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Island County Utility tax proposal draws fire

 Coupeville resident Kenneth Wolf gives a fiery speech Monday in opposition to a proposed clean water utility district. He held up a petition against the Island County septic program, a current program that could be funded by a new utility tax.  - Jessie Stensland / Whidbey News-Times
Coupeville resident Kenneth Wolf gives a fiery speech Monday in opposition to a proposed clean water utility district. He held up a petition against the Island County septic program, a current program that could be funded by a new utility tax.
— image credit: Jessie Stensland / Whidbey News-Times

Three dozen angry people complained to Island County commissioners Monday morning about plans to spend $20,000 on lawyers for a proposed clean water utility district, which would come with an associated tax on property.

The new tax would replace the much-hated $62 septic fee, but commissioners will clearly face opposition in the public process to come. Despite protests Monday, the three Democratic commissioners unanimously chose to hire the law firm — at a whopping $480 an hour for one of the two attorneys — and move forward with the process.

Commissioner John Dean said the attorneys will help the board create a proposal that is legal and that the commissioners can bring forward to the public with options, thus beginning the formal public process.

“We need to have a firm proposal that we can talk about,” he said.

The proposal to hire the lawyers was apparently significant enough to bring former Commissioner Mac McDowell back into county politics. In an email that’s been circulating around the county, McDowell advised fellow Republicans to attend the meeting and ask commissioners to take the item off the consent agenda, where it can be passed without discussion.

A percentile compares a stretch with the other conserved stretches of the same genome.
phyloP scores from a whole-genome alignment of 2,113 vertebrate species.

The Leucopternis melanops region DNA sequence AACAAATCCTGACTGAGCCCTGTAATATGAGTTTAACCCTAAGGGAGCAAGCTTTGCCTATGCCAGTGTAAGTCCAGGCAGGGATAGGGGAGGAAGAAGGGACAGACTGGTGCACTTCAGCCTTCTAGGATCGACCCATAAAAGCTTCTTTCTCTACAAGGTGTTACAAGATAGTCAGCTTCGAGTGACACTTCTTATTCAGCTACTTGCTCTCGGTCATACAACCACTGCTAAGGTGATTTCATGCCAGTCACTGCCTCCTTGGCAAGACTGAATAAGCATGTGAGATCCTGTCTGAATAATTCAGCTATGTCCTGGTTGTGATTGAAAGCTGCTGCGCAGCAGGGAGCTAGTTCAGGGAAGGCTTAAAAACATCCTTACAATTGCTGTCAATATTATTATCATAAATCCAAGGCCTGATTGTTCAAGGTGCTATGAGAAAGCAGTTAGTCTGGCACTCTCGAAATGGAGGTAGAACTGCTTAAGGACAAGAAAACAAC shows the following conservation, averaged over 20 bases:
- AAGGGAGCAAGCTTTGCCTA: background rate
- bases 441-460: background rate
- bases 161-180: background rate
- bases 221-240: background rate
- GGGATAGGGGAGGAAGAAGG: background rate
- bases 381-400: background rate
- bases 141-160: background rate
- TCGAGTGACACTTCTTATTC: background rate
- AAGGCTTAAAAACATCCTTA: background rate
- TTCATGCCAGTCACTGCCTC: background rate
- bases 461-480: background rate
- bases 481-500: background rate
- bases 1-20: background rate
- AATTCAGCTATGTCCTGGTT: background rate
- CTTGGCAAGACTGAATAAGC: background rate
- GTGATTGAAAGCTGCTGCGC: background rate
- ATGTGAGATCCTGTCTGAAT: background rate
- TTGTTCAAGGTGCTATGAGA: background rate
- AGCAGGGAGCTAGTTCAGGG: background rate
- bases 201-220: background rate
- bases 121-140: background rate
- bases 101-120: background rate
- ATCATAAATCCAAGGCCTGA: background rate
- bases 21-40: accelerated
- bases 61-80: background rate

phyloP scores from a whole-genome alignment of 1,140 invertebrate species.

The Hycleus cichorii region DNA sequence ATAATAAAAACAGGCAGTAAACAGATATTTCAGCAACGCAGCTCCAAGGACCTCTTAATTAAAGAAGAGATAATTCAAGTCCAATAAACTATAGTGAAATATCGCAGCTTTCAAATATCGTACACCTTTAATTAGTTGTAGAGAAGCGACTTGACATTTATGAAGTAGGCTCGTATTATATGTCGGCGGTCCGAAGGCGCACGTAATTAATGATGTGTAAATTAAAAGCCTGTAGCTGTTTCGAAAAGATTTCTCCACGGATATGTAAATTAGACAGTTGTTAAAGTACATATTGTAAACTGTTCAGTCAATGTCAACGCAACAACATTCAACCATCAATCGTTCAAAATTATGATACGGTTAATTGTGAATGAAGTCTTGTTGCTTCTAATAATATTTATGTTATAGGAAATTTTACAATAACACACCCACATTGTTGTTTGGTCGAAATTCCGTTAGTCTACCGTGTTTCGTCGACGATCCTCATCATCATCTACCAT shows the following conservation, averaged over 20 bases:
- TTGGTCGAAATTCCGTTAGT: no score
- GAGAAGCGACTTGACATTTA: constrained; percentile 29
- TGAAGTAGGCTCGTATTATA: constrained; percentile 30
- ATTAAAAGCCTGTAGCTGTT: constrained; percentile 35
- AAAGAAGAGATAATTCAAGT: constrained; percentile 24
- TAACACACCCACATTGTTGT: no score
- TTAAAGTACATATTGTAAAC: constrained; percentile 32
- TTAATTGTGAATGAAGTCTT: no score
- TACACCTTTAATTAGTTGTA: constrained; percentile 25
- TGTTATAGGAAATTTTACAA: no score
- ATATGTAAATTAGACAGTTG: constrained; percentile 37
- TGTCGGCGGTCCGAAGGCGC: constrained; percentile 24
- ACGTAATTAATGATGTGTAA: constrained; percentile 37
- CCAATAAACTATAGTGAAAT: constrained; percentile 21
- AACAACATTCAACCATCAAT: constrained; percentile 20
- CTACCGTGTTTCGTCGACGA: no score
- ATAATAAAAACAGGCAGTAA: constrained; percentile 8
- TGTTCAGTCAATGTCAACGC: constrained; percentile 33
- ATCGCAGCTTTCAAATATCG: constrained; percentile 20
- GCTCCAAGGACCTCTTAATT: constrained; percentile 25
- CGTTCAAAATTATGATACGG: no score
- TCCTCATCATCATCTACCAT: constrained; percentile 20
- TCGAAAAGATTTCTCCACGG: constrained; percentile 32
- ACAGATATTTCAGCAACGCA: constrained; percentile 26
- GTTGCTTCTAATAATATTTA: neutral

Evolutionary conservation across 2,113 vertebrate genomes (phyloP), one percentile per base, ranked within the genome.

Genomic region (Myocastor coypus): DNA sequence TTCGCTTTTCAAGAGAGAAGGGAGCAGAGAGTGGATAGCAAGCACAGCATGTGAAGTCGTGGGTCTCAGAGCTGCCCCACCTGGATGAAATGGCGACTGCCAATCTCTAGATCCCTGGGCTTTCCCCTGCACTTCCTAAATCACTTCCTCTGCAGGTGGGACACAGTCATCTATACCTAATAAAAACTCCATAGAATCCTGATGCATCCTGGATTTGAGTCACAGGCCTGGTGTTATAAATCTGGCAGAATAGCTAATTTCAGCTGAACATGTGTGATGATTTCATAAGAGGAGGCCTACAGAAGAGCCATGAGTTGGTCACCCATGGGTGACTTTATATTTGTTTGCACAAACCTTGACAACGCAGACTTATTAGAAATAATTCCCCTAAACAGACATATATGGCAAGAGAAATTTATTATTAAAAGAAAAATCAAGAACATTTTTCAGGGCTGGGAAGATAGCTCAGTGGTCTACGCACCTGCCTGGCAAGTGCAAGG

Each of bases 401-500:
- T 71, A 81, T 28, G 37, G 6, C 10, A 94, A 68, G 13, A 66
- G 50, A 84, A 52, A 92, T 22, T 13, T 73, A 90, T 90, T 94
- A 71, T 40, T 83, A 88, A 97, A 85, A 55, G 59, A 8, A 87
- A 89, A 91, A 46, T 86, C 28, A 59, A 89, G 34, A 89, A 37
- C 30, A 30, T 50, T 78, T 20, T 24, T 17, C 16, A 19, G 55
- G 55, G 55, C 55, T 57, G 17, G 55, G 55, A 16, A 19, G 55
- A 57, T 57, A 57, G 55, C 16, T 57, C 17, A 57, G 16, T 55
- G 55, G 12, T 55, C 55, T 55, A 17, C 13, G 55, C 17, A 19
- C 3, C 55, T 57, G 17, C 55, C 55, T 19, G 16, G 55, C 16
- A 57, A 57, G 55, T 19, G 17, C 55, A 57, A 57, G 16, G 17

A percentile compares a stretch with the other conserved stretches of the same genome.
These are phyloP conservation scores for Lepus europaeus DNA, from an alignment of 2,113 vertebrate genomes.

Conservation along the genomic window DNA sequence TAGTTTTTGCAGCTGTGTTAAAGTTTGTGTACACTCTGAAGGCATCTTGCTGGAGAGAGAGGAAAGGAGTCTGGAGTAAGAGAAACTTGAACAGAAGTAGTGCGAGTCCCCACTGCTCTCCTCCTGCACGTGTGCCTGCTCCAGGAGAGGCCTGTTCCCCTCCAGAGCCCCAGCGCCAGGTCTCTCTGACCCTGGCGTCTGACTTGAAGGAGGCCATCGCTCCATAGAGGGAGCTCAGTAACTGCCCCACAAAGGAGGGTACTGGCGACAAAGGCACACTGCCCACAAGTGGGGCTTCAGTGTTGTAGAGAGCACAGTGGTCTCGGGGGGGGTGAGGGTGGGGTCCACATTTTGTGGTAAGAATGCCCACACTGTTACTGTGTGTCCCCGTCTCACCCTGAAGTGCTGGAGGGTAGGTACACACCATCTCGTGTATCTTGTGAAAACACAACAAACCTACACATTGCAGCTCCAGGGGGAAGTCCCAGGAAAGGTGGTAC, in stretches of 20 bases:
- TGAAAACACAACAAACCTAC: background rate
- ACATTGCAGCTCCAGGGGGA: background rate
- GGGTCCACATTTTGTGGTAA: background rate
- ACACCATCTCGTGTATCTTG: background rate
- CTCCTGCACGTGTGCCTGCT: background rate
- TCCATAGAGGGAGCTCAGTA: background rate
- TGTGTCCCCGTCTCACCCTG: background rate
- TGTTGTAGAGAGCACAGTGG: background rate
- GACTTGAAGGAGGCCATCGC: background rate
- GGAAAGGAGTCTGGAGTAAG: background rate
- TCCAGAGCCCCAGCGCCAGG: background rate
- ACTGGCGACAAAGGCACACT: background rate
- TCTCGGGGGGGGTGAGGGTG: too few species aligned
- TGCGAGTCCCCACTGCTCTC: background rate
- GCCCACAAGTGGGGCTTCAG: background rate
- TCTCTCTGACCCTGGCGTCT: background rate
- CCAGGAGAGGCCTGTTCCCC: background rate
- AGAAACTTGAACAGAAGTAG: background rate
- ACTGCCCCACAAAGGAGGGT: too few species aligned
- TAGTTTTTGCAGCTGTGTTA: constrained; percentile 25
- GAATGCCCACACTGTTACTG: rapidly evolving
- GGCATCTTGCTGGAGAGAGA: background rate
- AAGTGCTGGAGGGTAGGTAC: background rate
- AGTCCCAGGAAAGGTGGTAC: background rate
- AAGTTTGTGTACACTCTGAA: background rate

“Once they spend a large sum of money for the law firm to write it, I am almost 100 percent sure they will eventually pass it,” he wrote.

The long line of speakers followed McDowell’s suggestion and demanded that two related items be removed from the consent agenda and discussed separately, which the commissioners agreed to do.

Camano Island resident Kelly Emerson, a Republican challenging Commissioner John Dean in the November election, led the attack Monday by saying it was “disheartening” that the commissioners would spend the money on attorneys before discussing the proposal with the public. She argued that the citizens already sent a message by defeating Proposition 1, the property tax measure, in the primary by a wide margin.

“Stop the spending. No more taxes. Prioritize,” Emerson said.

Most of the other speakers, some of whom were clearly incensed, echoed her sentiments.

“How loud must we get before you realize how many of your constituents are angry about your blatant arrogance and disregard for them?” Coupeville resident Kenneth Wolf asked.

“We’ve got clean, clear water. This is just another Draconian way to take away people’s property rights,” Camano resident Terry Hardin said.

Karen Harden, president of the Central Whidbey Chamber of Commerce, was the only citizen to speak in favor of the clean water utility district. She urged the commissioners to reach out to the public so they understand that “not all spending is bad.”